Tuesday, January 19, 2010

13. The Plight of Bangladesh

Another trick in the propaganda toolkit of the global warming doomsayers is depiction of some relatively minor problem as a major disaster. The Executive Secretary of the UN Framework Convention on Climate Change (UNFCCC: the parent body of the IPCC), Yvo de Boer, gave an example at the UN Climate Change Conference in Copenhagen in December, 2009. He said that by 2100 a rise in sea-level of one meter (39 inches) could displace 15% of the population of Bangladesh – i.e., more than 20 million people -- who currently live in low-lying coastal areas, mostly in the common delta of the Ganges and Brahmaputra rivers.

This certainly seems like a significant issue. The current population of that nation is 156 million, and the land area is 144,000 square kilometers (89,400 square miles), including perhaps 25,000 square kilometers (15,000 square miles) of low land that could be flooded. At present, the population density in the safe areas is more than 1100 people per square kilometer (2900 per square mile), one of the highest in the world. Moving the people affected by flooding to higher land could increase the population density there by 17%, which would certainly exacerbate the population problem.

In reality, Mr de Boer's claim is misleading on four counts. First, the sea-level rise by 2100 that he mentioned is more than three times greater than the best estimate by the Intergovernmental Panel on Climate Change (IPCC). Second, the sandy islands are shrinking because of erosion due to the ebb and flow of water in tides and storm surges, and not because of submersion due to any steady increase in sea-level.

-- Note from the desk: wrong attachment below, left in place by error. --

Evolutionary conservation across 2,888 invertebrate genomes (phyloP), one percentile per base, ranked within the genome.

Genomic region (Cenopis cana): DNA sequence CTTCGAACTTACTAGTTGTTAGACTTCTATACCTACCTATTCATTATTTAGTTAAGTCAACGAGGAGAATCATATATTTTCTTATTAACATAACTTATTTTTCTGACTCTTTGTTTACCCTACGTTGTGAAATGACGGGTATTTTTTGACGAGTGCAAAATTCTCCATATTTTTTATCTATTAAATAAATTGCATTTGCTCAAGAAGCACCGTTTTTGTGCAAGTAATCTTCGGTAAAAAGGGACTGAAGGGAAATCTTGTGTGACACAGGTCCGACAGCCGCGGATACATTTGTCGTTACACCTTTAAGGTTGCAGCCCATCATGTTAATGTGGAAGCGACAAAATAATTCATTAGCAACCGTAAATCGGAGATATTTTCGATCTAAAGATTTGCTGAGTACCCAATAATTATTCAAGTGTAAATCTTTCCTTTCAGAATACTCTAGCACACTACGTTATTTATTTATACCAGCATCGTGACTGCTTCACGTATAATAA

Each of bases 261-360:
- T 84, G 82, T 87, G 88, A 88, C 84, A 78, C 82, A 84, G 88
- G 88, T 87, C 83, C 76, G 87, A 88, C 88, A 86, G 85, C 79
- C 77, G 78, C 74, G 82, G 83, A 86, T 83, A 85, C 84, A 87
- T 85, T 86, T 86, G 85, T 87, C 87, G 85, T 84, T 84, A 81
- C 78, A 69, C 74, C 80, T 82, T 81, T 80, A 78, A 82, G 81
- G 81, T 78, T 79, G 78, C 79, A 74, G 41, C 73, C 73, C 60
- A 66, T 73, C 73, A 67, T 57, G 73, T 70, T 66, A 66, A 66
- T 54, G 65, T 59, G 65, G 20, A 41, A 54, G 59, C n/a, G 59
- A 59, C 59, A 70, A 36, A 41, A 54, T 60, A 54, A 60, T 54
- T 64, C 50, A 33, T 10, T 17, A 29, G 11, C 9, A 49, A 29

Third, the projected rise is small compared to tides in the Bay of Bengal, which are typically between 1 and 2 meters (3 to 7 feet(. Tropical cyclones in the northern Indian Ocean are rare compared to those in other ocean basins (e.g., the Atlantic), but the storm surge can be up to 7 meters (23 feet) above mean sea level if it comes ashore near high tide. The worst such event in the area in recent times was the Bhola typhoon in 1970, which killed nearly 500,000 people.

The IPCC tries to give the impression that global warming will lead to more frequent and more intense cyclones, but history shows no such correlation. There is some evidence that hurricanes and typhoons in all ocean basins are affected by El NiƱo-Southern Oscillation (ENSO) changes in circulation in the Pacific, but that phenomenon is clearly unrelated to the rising global temperature.

Finally, the present population growth rate in Bangladesh is 1.29% per year. If this continues until 2100, the population will more than triple, to almost 500 million people. The increase would be more than 15 times the number of potential refugees from the Ganges delta. If all these people live in the higher areas, the population density will be an appalling 4200 per square kilometer (11,000 per square mile).

It is astonishing that presumably well-informed officials such as Mr de Boer would endorse the asinine idea that the plight of Bangladeshis exposed to coastal flooding is a reasonable justification for expending scarce resources on curbing CO2. Even if it were effective in slowing sea-level rise, it would do nothing to solve the real problems, which are that it is hazardous to live in areas vulnerable to storm surges (whether in Louisiana, Tuvalu or Kutubdia Island in Bangladesh), and that endemic poverty multiplies the danger. In the short term, the people need early warning of typhoons (which should now be available from satellite observations), better communications to permit dissemination of the warnings, adequate transportation to safer ground when necessary, and perhaps some assistance with sturdier housing. In the longer term, the whole country needs better education (46% of adult males and 59% of females are still illiterate), training in job skills, better birth control, and commercial and industrial developments that offer a livelihood more rewarding than subsistence fishing.

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